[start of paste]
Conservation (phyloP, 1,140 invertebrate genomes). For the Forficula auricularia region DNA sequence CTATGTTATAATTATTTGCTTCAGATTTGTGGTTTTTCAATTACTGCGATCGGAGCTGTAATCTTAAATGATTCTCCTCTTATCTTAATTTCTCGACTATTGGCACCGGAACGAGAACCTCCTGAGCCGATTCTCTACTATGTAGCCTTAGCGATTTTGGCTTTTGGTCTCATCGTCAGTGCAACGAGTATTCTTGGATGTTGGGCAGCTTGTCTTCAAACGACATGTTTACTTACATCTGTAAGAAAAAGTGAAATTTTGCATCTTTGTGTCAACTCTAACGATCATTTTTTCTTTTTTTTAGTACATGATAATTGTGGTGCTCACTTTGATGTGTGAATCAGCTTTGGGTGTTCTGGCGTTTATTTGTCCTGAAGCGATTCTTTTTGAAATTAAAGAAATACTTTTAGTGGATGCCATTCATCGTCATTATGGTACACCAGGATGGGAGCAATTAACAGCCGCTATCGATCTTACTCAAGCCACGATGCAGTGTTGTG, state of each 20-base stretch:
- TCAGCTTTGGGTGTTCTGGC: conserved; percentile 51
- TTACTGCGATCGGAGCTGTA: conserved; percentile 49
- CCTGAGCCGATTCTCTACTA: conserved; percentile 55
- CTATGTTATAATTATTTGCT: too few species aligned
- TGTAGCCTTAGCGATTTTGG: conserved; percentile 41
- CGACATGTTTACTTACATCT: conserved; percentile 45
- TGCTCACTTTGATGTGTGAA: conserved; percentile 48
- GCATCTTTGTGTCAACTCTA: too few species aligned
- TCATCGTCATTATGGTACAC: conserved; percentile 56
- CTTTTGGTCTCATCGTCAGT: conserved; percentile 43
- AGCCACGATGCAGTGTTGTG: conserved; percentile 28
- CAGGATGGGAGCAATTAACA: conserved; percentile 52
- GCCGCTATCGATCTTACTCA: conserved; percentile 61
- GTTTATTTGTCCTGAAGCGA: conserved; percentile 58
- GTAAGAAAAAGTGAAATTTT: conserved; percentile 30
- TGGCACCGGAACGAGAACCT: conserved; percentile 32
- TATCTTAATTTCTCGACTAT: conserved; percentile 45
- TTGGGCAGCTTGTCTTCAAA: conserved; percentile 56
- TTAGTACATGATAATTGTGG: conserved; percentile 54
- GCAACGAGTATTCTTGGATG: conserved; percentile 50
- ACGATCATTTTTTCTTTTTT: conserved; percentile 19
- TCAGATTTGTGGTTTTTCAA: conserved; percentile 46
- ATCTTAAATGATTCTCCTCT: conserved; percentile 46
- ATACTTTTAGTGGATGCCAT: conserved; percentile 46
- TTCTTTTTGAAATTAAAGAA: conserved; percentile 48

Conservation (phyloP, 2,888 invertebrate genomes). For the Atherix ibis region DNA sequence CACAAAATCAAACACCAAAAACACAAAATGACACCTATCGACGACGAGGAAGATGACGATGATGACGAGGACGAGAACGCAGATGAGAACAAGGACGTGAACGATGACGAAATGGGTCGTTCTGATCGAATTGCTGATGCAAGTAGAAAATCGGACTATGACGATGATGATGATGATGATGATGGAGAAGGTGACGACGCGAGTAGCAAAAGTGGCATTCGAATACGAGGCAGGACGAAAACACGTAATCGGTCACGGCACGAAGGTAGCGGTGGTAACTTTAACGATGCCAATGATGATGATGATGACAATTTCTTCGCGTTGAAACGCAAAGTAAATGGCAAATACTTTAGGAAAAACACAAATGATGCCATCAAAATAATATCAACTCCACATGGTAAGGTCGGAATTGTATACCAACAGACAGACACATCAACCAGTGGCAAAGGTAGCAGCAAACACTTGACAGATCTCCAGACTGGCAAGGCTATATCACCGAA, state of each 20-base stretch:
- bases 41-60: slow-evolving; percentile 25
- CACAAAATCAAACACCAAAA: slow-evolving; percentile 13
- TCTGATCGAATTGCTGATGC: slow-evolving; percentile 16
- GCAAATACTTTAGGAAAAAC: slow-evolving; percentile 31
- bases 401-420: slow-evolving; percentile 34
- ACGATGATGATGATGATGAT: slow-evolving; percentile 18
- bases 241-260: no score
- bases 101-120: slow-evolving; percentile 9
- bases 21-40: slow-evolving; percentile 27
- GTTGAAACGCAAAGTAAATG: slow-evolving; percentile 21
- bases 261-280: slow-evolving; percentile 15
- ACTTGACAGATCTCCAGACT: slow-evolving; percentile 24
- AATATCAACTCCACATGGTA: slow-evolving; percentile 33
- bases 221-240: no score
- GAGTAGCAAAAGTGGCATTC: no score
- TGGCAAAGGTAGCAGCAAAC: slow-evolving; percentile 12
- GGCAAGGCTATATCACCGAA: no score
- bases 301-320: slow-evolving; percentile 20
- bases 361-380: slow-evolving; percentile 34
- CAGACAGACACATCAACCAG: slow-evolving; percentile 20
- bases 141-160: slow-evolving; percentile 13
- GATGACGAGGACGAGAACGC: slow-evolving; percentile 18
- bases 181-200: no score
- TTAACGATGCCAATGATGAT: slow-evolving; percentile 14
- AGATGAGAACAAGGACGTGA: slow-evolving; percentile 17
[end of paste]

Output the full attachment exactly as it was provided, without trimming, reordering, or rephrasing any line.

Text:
Conservation (phyloP, 1,140 invertebrate genomes). For the Forficula auricularia region DNA sequence CTATGTTATAATTATTTGCTTCAGATTTGTGGTTTTTCAATTACTGCGATCGGAGCTGTAATCTTAAATGATTCTCCTCTTATCTTAATTTCTCGACTATTGGCACCGGAACGAGAACCTCCTGAGCCGATTCTCTACTATGTAGCCTTAGCGATTTTGGCTTTTGGTCTCATCGTCAGTGCAACGAGTATTCTTGGATGTTGGGCAGCTTGTCTTCAAACGACATGTTTACTTACATCTGTAAGAAAAAGTGAAATTTTGCATCTTTGTGTCAACTCTAACGATCATTTTTTCTTTTTTTTAGTACATGATAATTGTGGTGCTCACTTTGATGTGTGAATCAGCTTTGGGTGTTCTGGCGTTTATTTGTCCTGAAGCGATTCTTTTTGAAATTAAAGAAATACTTTTAGTGGATGCCATTCATCGTCATTATGGTACACCAGGATGGGAGCAATTAACAGCCGCTATCGATCTTACTCAAGCCACGATGCAGTGTTGTG, state of each 20-base stretch:
- TCAGCTTTGGGTGTTCTGGC: conserved; percentile 51
- TTACTGCGATCGGAGCTGTA: conserved; percentile 49
- CCTGAGCCGATTCTCTACTA: conserved; percentile 55
- CTATGTTATAATTATTTGCT: too few species aligned
- TGTAGCCTTAGCGATTTTGG: conserved; percentile 41
- CGACATGTTTACTTACATCT: conserved; percentile 45
- TGCTCACTTTGATGTGTGAA: conserved; percentile 48
- GCATCTTTGTGTCAACTCTA: too few species aligned
- TCATCGTCATTATGGTACAC: conserved; percentile 56
- CTTTTGGTCTCATCGTCAGT: conserved; percentile 43
- AGCCACGATGCAGTGTTGTG: conserved; percentile 28
- CAGGATGGGAGCAATTAACA: conserved; percentile 52
- GCCGCTATCGATCTTACTCA: conserved; percentile 61
- GTTTATTTGTCCTGAAGCGA: conserved; percentile 58
- GTAAGAAAAAGTGAAATTTT: conserved; percentile 30
- TGGCACCGGAACGAGAACCT: conserved; percentile 32
- TATCTTAATTTCTCGACTAT: conserved; percentile 45
- TTGGGCAGCTTGTCTTCAAA: conserved; percentile 56
- TTAGTACATGATAATTGTGG: conserved; percentile 54
- GCAACGAGTATTCTTGGATG: conserved; percentile 50
- ACGATCATTTTTTCTTTTTT: conserved; percentile 19
- TCAGATTTGTGGTTTTTCAA: conserved; percentile 46
- ATCTTAAATGATTCTCCTCT: conserved; percentile 46
- ATACTTTTAGTGGATGCCAT: conserved; percentile 46
- TTCTTTTTGAAATTAAAGAA: conserved; percentile 48

Conservation (phyloP, 2,888 invertebrate genomes). For the Atherix ibis region DNA sequence CACAAAATCAAACACCAAAAACACAAAATGACACCTATCGACGACGAGGAAGATGACGATGATGACGAGGACGAGAACGCAGATGAGAACAAGGACGTGAACGATGACGAAATGGGTCGTTCTGATCGAATTGCTGATGCAAGTAGAAAATCGGACTATGACGATGATGATGATGATGATGATGGAGAAGGTGACGACGCGAGTAGCAAAAGTGGCATTCGAATACGAGGCAGGACGAAAACACGTAATCGGTCACGGCACGAAGGTAGCGGTGGTAACTTTAACGATGCCAATGATGATGATGATGACAATTTCTTCGCGTTGAAACGCAAAGTAAATGGCAAATACTTTAGGAAAAACACAAATGATGCCATCAAAATAATATCAACTCCACATGGTAAGGTCGGAATTGTATACCAACAGACAGACACATCAACCAGTGGCAAAGGTAGCAGCAAACACTTGACAGATCTCCAGACTGGCAAGGCTATATCACCGAA, state of each 20-base stretch:
- bases 41-60: slow-evolving; percentile 25
- CACAAAATCAAACACCAAAA: slow-evolving; percentile 13
- TCTGATCGAATTGCTGATGC: slow-evolving; percentile 16
- GCAAATACTTTAGGAAAAAC: slow-evolving; percentile 31
- bases 401-420: slow-evolving; percentile 34
- ACGATGATGATGATGATGAT: slow-evolving; percentile 18
- bases 241-260: no score
- bases 101-120: slow-evolving; percentile 9
- bases 21-40: slow-evolving; percentile 27
- GTTGAAACGCAAAGTAAATG: slow-evolving; percentile 21
- bases 261-280: slow-evolving; percentile 15
- ACTTGACAGATCTCCAGACT: slow-evolving; percentile 24
- AATATCAACTCCACATGGTA: slow-evolving; percentile 33
- bases 221-240: no score
- GAGTAGCAAAAGTGGCATTC: no score
- TGGCAAAGGTAGCAGCAAAC: slow-evolving; percentile 12
- GGCAAGGCTATATCACCGAA: no score
- bases 301-320: slow-evolving; percentile 20
- bases 361-380: slow-evolving; percentile 34
- CAGACAGACACATCAACCAG: slow-evolving; percentile 20
- bases 141-160: slow-evolving; percentile 13
- GATGACGAGGACGAGAACGC: slow-evolving; percentile 18
- bases 181-200: no score
- TTAACGATGCCAATGATGAT: slow-evolving; percentile 14
- AGATGAGAACAAGGACGTGA: slow-evolving; percentile 17